Previously on Throne of Glass, Brave Assassin Celaena toured only the non-glass portion of the glass castle, got some books, and almost beaned a noblewoman with a flowerpot.
Note: all direct quotes are either in bold or block-quotes. If something’s in quotation marks but not bold, it’s paraphrased snark.
Chapter nine begins:
Celaena stood before the rosewood mirror, smiling.
I like where this chapter’s going already.
I’ll spare you the details of her dress, which is gorgeous, and her hair, which is gorgeous. Her servant Philippa admires Celaena’s gorgeousness (why do you betray me, Philippa, I thought we were buds), then reassures her that the rumors about her harlotry will pass once the Prince is seen with his inevitable next woman:
“Beautiful ladies are always associated with the Crown Prince—you should be flattered that you’re attractive enough to be considered his lover.”
“I’d rather not be seen that way at all.”
THEN WHY DID YOU SIMPER AND PREEN AT THE PRINCE TO MAKE THOSE “RIDICULOUS” TOWNSWOMEN THINK YOU’RE DOING HIM? WHAT WAS THE POINT, EXCEPT TO BE A MALICIOUS ASSHOLE?
This girl is nothing but brainless, impulsive self-absorption and aaaaaugh.
Apparently the competition is kind of a secret from the court, and everyone believes Celaena’s the prince’s latest lay rather than an assassin-competitor. Celaena’s not sure how she feels about this, and belatedly wonders if her glorious dress isn’t a bit much and “[p]erhaps a tunic and pants would have been better.” No shit.
Chaol erupts into her rooms in the surly werewolf fashion we haven’t seen since the first couple chapters, but the sight of Celaena’s glory halts him mid-snarl. After taking a moment to adjust his erection, he grabs her arm and drags her through the castle—“her shoes cut into her heels quite terribly,” but infinitely more important to her are the “approving glances” the guards cast her way—toward their meeting with the king.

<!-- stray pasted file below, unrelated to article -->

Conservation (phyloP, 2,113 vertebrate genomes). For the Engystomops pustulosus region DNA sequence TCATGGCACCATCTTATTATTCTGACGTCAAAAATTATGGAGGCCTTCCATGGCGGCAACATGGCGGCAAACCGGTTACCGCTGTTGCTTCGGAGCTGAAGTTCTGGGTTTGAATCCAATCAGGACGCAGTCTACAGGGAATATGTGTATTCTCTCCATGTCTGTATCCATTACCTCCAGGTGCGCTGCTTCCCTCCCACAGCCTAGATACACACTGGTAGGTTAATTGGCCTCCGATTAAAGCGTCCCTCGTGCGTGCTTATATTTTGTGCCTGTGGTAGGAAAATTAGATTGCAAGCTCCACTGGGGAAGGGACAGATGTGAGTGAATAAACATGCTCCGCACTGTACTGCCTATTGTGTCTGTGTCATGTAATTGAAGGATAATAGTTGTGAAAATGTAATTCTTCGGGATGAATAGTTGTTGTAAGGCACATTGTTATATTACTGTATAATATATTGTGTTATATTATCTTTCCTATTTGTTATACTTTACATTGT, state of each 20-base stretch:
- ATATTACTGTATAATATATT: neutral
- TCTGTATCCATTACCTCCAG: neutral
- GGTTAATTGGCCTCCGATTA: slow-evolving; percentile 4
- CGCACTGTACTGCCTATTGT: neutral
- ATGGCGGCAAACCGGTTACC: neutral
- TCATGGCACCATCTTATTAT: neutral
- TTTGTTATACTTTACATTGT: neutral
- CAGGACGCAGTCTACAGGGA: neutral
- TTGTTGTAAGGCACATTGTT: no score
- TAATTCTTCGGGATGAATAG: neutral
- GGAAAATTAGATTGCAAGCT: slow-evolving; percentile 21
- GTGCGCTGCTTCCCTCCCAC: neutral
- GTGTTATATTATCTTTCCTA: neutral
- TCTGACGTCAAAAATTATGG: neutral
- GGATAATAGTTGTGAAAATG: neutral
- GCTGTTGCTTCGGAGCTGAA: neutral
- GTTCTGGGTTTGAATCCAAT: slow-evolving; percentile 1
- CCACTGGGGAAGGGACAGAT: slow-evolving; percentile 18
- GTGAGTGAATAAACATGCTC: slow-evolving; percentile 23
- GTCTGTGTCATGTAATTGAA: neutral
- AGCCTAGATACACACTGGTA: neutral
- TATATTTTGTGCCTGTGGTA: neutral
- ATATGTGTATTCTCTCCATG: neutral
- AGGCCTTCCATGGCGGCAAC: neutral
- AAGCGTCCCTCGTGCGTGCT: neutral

Celaena gasps that Chaol should’ve given her some sort of schedule of events so he wouldn’t have to sprint through the castle with a whiny girl slung over one shoulder and his hard-on thrown over the other, to which he replies, “My mind was elsewhere; you were fortunate to be dressed, though I wish you’d worn something less . . . frilly to see the king.”
- Way to fail at doing your job, Chaol, you’re inspiring a lot of confidence.
- Who are you to be criticizing her clothing—her overbearing mother?
- Are you really going to criticize clothing she wears to an event you failed to tell her about?
At least he deigns to tell her that today’s merely the formal announcement of the competition, and the real excitement begins tomorrow.
They haul ass up into the glass part of the castle, which is terrifyingly high up and totally not where Celaena wants to be, and Chaol runs her through the protocol for meeting the king: bow, look proud but not too proud, constantly remind him of his own majesticness, and try not to say anything that’ll get you executed.
Celaena goes all sickly: nauseated, faint, pale, with a brewing headache, fretting about how tight her corset is and how glass the glass castle is and how much the king sucks. Mysteriously, she frets that “[s]he couldn’t be in the glass castle,” which could be just fear of the castle collapsing, but could perhaps be something else entirely? Is she too magical and destined-for-greatness for the castle to bear?
Chaol notices her pallor (though her cheeks are also “burning,” so I don’t know) and reassures her that this meeting isn’t a big deal and she’s got nothing to worry about.
When this doesn’t immediately perk Celaena’s spirits up, he does what he obviously should’ve tried in the first place, and looks deep into her soul with his “rich, molten brown” eyes and . . . compliments her appearance.
And behold, Celaena suddenly feels ready to face down her greatest fears, because someone thinks she’s pretty.
We’re told Celaena’s A Total Badass: 0!
Celaena proves she’s A Total Badass: 0
I despise Celaena: 5
Excuse me while I go die in a corner.